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The Christmas Gift That Came To Rupert
by [?]


It was the Christmas season in California,–a season of falling rain and springing grasses. There were intervals when, through driving clouds and flying scud, the sun visited the haggard hills with a miracle, and death and resurrection were as one, and out of the very throes of decay a joyous life struggled outward and upward. Even the storms that swept down the dead leaves nurtured the tender buds that took their places. There were no episodes of snowy silence; over the quickening fields the farmer’s ploughshare hard followed the furrows left by the latest rains. Perhaps it was for this reason that the Christmas evergreens which decorated the drawing-room took upon themselves a foreign aspect, and offered a weird contrast to the roses, seen dimly through the windows, as the southwest wind beat their soft faces against the panes.

“Now,” said the Doctor, drawing his chair closer to the fire, and looking mildly but firmly at the semicircle of flaxen heads around him, “I want it distinctly understood before I begin my story, that I am not to be interrupted by any ridiculous questions. At the first one I shall stop. At the second, I shall feel it my duty to administer a dose of castor-oil, all around. The boy that moves his legs or arms will be understood to invite amputation. I have brought my instruments with me, and never allow pleasure to interfere with my business. Do you promise?”

“Yes, sir,” said six small voices, simultaneously. The volley was, however, followed by half a dozen dropping questions.

“Silence! Bob, put your feet down, and stop rattling that sword. Flora shall sit by my side, like a little lady, and be an example to the rest. Fung Tang shall stay, too, if he likes. Now, turn down the gas a little; there, that will do,–just enough to make the fire look brighter, and to show off the Christmas candles. Silence, everybody! The boy who cracks an almond, or breathes too loud over his raisins, will be put out of the room?”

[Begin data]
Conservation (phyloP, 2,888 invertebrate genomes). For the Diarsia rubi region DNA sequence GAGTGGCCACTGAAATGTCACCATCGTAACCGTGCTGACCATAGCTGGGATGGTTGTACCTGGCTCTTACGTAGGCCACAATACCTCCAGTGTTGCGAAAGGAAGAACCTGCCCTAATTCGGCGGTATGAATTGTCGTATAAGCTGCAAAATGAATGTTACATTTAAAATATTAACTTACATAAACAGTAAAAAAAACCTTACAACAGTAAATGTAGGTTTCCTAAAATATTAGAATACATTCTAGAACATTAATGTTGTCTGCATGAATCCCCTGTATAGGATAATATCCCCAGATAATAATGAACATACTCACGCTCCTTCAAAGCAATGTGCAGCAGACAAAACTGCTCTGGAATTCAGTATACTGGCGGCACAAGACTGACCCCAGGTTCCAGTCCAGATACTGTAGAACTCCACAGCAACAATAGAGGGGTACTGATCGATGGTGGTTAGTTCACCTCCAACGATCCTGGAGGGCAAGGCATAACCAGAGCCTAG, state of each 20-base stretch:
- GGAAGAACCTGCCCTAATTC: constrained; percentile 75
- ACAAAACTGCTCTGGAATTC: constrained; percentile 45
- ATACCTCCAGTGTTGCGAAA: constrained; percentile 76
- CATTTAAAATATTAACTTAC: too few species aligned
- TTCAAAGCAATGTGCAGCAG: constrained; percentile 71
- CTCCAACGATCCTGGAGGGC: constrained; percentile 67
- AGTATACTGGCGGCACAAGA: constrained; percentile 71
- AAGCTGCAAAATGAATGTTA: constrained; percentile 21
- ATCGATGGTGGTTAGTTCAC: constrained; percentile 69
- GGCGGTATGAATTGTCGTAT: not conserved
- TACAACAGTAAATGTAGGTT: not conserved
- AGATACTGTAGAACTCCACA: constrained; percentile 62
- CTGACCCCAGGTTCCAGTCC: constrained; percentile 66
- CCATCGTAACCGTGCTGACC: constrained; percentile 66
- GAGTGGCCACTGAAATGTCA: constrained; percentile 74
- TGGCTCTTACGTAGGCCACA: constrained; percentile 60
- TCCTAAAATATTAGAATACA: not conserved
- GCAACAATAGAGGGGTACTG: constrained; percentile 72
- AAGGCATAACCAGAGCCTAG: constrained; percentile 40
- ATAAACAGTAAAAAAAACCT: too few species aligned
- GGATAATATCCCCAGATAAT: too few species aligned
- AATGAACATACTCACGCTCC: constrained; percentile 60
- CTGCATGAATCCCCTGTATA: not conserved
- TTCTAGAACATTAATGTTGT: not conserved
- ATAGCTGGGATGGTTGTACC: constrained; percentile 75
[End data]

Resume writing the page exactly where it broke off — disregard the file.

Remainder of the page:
There was a profound silence. Bob laid his sword tenderly aside, and nursed his leg thoughtfully. Flora, after coquettishly adjusting the pocket of her little apron, put her arm upon the Doctor’s shoulder, and permitted herself to be drawn beside him. Fung Tang, the little heathen page, who was permitted, on this rare occasion, to share the Christian revels in the drawing-room, surveyed the group with a smile that was at once sweet and philosophical. The light ticking of a French clock on the mantel, supported by a young shepherdess of bronze complexion and great symmetry of limb, was the only sound that disturbed the Christmas-like peace of the apartment,–a peace which held the odors of evergreens, new toys, cedar-boxes, glue, and varnish in an harmonious combination that passed all understanding.

“About four years ago at this time,” began the Doctor, “I attended a course of lectures in a certain city. One of the professors, who was a sociable, kindly man,–though somewhat practical and hard-headed,–invited me to his house on Christmas night. I was very glad to go, as I was anxious to see one of his sons, who, though only twelve years old, was said to be very clever. I dare not tell you how many Latin verses this little fellow could recite, or how many English ones he had composed. In the first place, you’d want me to repeat them; secondly, I’m not a judge of poetry, Latin or English. But there were judges who said they were wonderful for a boy, and everybody predicted a splendid future for him. Everybody but his father. He shook his head doubtingly, whenever it was mentioned, for, as I have told you, he was a practical, matter-of-fact man.

“There was a pleasant party at the Professor’s that night. All the children of the neighborhood were there, and among them the Professor’s clever son, Rupert, as they called him,–a thin little chap, about as tall as Bobby there, and as fair and delicate as Flora by my side. His health was feeble, his father said; he seldom ran about and played with other boys, preferring to stay at home and brood over his books, and compose what he called his verses.